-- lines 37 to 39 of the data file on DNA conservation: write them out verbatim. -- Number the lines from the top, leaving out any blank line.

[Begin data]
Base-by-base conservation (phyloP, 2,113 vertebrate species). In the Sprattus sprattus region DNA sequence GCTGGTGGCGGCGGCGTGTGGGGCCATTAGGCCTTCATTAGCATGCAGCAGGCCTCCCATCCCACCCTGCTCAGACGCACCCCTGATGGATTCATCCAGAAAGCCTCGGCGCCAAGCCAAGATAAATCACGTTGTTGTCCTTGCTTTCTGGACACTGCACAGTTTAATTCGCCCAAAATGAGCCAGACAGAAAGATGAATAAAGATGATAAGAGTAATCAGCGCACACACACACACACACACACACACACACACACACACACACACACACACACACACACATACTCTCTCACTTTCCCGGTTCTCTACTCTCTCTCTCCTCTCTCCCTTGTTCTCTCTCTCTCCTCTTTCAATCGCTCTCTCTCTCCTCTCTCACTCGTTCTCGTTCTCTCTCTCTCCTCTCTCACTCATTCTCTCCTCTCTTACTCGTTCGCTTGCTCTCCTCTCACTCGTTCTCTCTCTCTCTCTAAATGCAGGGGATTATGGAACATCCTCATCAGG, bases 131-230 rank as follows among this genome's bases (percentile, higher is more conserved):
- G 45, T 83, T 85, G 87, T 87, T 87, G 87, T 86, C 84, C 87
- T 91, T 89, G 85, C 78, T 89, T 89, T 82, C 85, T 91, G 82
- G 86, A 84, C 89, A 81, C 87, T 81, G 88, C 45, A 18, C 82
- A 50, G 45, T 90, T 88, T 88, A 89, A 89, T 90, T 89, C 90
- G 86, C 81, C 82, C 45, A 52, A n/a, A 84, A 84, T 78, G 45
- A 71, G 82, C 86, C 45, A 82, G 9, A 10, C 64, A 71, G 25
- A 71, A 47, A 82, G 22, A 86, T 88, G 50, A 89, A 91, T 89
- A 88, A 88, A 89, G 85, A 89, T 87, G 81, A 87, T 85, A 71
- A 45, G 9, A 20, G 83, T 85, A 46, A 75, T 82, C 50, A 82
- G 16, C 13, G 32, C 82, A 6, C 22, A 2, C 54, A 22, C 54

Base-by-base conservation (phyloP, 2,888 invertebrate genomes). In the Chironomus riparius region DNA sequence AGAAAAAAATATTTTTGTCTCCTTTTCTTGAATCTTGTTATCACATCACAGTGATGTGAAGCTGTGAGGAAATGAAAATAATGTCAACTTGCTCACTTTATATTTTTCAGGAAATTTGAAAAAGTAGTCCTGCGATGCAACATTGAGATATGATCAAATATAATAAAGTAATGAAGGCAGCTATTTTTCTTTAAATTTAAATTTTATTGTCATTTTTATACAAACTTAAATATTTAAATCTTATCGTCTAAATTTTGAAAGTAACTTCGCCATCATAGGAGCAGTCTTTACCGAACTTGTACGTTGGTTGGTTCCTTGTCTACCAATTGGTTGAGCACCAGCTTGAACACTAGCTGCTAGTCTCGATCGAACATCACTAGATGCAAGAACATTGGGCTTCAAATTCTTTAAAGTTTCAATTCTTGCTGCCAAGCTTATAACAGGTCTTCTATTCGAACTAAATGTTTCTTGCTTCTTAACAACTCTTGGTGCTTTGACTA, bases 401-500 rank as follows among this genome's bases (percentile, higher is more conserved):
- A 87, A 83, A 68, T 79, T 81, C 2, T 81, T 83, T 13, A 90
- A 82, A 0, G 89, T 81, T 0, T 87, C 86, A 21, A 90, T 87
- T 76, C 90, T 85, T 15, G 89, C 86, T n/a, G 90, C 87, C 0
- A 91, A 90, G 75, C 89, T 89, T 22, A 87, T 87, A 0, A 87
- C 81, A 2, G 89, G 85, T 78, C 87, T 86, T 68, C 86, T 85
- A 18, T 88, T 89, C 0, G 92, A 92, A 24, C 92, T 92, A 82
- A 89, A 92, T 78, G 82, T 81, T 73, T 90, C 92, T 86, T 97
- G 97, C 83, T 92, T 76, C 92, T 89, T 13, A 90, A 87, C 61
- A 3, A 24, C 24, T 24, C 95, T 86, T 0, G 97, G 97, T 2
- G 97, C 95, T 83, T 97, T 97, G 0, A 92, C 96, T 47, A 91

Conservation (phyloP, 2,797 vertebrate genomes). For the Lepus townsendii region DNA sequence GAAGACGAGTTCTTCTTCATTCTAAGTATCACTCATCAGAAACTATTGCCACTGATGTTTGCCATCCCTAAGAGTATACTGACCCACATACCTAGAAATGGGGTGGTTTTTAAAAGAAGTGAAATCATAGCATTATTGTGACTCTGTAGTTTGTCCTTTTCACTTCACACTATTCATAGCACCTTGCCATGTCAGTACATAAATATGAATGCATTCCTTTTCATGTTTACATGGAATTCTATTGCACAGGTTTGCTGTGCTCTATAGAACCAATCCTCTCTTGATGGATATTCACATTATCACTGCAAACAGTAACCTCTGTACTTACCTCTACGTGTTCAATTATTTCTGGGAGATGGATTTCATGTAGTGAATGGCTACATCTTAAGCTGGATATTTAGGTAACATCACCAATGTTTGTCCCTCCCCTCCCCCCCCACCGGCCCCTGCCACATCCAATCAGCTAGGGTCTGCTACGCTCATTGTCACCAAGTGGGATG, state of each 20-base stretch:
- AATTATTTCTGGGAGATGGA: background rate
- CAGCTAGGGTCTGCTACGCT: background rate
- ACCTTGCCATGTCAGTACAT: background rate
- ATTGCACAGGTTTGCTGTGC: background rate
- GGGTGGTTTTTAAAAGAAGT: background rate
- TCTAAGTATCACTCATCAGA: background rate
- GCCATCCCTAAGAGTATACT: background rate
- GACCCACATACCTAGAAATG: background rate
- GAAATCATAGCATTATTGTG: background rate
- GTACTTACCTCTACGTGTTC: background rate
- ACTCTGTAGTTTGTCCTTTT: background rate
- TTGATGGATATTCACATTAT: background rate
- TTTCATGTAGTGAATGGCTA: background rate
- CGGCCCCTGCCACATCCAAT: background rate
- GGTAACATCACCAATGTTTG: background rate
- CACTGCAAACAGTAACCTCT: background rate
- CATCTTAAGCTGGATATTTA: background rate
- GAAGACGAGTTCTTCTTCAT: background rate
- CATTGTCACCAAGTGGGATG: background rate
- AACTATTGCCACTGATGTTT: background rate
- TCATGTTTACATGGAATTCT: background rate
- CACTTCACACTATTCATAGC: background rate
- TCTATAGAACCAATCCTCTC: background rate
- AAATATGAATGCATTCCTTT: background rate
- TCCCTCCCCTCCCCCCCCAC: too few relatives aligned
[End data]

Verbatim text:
- CGGCCCCTGCCACATCCAAT: background rate
- GGTAACATCACCAATGTTTG: background rate
- CACTGCAAACAGTAACCTCT: background rate